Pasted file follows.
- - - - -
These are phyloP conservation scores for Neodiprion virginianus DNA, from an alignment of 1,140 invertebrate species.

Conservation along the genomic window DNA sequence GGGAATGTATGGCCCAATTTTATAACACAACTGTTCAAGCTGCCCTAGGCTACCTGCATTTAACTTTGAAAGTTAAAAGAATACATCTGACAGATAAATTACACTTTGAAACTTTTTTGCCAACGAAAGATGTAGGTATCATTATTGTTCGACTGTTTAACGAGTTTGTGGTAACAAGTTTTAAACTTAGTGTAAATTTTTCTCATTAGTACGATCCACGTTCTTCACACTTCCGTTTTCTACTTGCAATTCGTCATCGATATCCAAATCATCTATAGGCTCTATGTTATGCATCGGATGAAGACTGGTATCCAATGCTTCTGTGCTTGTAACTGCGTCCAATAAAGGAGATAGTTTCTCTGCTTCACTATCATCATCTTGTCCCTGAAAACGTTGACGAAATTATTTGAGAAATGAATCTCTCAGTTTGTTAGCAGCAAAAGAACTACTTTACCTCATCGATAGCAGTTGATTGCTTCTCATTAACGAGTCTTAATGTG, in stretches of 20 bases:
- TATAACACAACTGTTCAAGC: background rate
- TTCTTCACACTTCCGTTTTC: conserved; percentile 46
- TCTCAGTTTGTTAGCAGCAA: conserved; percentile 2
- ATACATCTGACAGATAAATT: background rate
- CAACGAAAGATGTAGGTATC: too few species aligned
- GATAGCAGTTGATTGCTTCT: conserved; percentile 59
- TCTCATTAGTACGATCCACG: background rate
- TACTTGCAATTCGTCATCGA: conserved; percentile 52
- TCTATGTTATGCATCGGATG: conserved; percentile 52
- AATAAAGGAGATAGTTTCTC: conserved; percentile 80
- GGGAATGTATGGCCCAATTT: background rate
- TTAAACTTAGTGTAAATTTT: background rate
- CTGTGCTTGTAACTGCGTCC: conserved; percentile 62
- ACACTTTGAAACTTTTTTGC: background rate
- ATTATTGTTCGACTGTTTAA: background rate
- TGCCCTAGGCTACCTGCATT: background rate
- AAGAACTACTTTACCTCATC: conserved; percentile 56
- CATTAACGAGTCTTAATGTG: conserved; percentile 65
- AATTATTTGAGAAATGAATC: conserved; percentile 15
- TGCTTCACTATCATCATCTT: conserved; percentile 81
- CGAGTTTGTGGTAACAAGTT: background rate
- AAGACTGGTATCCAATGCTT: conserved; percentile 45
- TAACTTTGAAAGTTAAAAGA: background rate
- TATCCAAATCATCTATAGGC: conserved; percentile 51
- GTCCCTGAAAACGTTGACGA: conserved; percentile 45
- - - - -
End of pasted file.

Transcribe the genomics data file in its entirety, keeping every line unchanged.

These are phyloP conservation scores for Neodiprion virginianus DNA, from an alignment of 1,140 invertebrate species.

Conservation along the genomic window DNA sequence GGGAATGTATGGCCCAATTTTATAACACAACTGTTCAAGCTGCCCTAGGCTACCTGCATTTAACTTTGAAAGTTAAAAGAATACATCTGACAGATAAATTACACTTTGAAACTTTTTTGCCAACGAAAGATGTAGGTATCATTATTGTTCGACTGTTTAACGAGTTTGTGGTAACAAGTTTTAAACTTAGTGTAAATTTTTCTCATTAGTACGATCCACGTTCTTCACACTTCCGTTTTCTACTTGCAATTCGTCATCGATATCCAAATCATCTATAGGCTCTATGTTATGCATCGGATGAAGACTGGTATCCAATGCTTCTGTGCTTGTAACTGCGTCCAATAAAGGAGATAGTTTCTCTGCTTCACTATCATCATCTTGTCCCTGAAAACGTTGACGAAATTATTTGAGAAATGAATCTCTCAGTTTGTTAGCAGCAAAAGAACTACTTTACCTCATCGATAGCAGTTGATTGCTTCTCATTAACGAGTCTTAATGTG, in stretches of 20 bases:
- TATAACACAACTGTTCAAGC: background rate
- TTCTTCACACTTCCGTTTTC: conserved; percentile 46
- TCTCAGTTTGTTAGCAGCAA: conserved; percentile 2
- ATACATCTGACAGATAAATT: background rate
- CAACGAAAGATGTAGGTATC: too few species aligned
- GATAGCAGTTGATTGCTTCT: conserved; percentile 59
- TCTCATTAGTACGATCCACG: background rate
- TACTTGCAATTCGTCATCGA: conserved; percentile 52
- TCTATGTTATGCATCGGATG: conserved; percentile 52
- AATAAAGGAGATAGTTTCTC: conserved; percentile 80
- GGGAATGTATGGCCCAATTT: background rate
- TTAAACTTAGTGTAAATTTT: background rate
- CTGTGCTTGTAACTGCGTCC: conserved; percentile 62
- ACACTTTGAAACTTTTTTGC: background rate
- ATTATTGTTCGACTGTTTAA: background rate
- TGCCCTAGGCTACCTGCATT: background rate
- AAGAACTACTTTACCTCATC: conserved; percentile 56
- CATTAACGAGTCTTAATGTG: conserved; percentile 65
- AATTATTTGAGAAATGAATC: conserved; percentile 15
- TGCTTCACTATCATCATCTT: conserved; percentile 81
- CGAGTTTGTGGTAACAAGTT: background rate
- AAGACTGGTATCCAATGCTT: conserved; percentile 45
- TAACTTTGAAAGTTAAAAGA: background rate
- TATCCAAATCATCTATAGGC: conserved; percentile 51
- GTCCCTGAAAACGTTGACGA: conserved; percentile 45